I can't believe the school board is even going to bring this up again during the time that people are losing their homes and everyone I know is struggling to even pay the bills they have now. Look in the paper at the trustee sales every night and watch the paper for the homes being sold for back taxes. My husband and I are paid well and with the increase in the price of necessities we don't have a lot extra. Our kids are grown and out of the house. I can't even begin to imagine how difficult it is for people that are paying for day care and all the other expenses that a family has. My mother is on a fixed income - and she struggles to keep her house up and pay the current taxes every year. Good idea to raise her taxes. Maybe she will be lucky and can cut her grocery bill enough to pay an increase. The school board needs to wake up and realize that even an increase of $100 a year in taxes is that much less that some people will get to buy food with. I see so much waste - get that under control and then see what the budget looks like. Before you all respond angrily that there is no waste, every day I pass three buses going down the same street to pick up different groups of kids. How much is spent for buses, salaries and gas each month. I bet that amount is astronomical. So think again if you think that me or any member of my family will support a new school at this time in our economy.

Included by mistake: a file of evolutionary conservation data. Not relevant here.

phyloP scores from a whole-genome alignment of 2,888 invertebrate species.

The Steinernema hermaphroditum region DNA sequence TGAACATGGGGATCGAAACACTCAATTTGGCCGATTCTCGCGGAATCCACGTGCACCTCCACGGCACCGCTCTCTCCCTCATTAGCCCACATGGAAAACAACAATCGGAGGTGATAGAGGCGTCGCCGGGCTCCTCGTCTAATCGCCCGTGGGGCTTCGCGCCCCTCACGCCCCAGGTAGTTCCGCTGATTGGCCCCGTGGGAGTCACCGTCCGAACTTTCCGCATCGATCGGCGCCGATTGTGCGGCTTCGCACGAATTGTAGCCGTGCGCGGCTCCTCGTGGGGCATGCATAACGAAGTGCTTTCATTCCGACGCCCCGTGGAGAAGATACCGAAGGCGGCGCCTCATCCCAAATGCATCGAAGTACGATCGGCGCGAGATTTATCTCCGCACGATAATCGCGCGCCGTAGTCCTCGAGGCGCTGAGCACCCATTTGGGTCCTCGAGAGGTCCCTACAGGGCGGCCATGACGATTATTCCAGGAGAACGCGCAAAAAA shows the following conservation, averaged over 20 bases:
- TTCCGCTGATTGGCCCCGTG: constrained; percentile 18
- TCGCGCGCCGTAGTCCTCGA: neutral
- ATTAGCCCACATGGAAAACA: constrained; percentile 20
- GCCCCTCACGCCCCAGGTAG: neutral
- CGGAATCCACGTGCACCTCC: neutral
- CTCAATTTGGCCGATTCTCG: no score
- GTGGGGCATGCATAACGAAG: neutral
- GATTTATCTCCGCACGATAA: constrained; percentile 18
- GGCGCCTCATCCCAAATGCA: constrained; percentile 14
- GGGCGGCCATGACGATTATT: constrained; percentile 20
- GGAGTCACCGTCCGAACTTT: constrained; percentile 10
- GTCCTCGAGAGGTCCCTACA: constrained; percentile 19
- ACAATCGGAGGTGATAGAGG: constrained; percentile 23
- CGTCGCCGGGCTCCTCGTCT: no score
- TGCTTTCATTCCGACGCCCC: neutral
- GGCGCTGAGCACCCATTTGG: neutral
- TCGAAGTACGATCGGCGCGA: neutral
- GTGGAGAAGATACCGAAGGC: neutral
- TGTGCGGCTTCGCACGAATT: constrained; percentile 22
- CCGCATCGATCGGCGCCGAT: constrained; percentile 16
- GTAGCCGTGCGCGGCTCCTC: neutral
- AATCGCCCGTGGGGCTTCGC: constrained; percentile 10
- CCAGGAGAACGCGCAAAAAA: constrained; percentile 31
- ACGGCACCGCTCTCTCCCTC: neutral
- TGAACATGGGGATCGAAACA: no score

-- Posted by jebbs on Thu, Jun 11, 2009, at 9:50 AM

The plans in the past have been for 2 elementary buildings, a k-2 and a 3-5. Personally, I think this is the way to go as far as configuration of grades in buildings. Previous bond issues have failed for several reasons, one being the location. The past 2 bond issues wanted to build on 65 and 240, so that doesn't appear to be the solution. Perhaps a different location would be better, but someone is always going to feel put out that the school is closer to someone else.

Sure the new schools would save money on such things as energy because they would be more efficient, but staffing would have to remain the same. There would still be the same number of classes and teachers for each grade.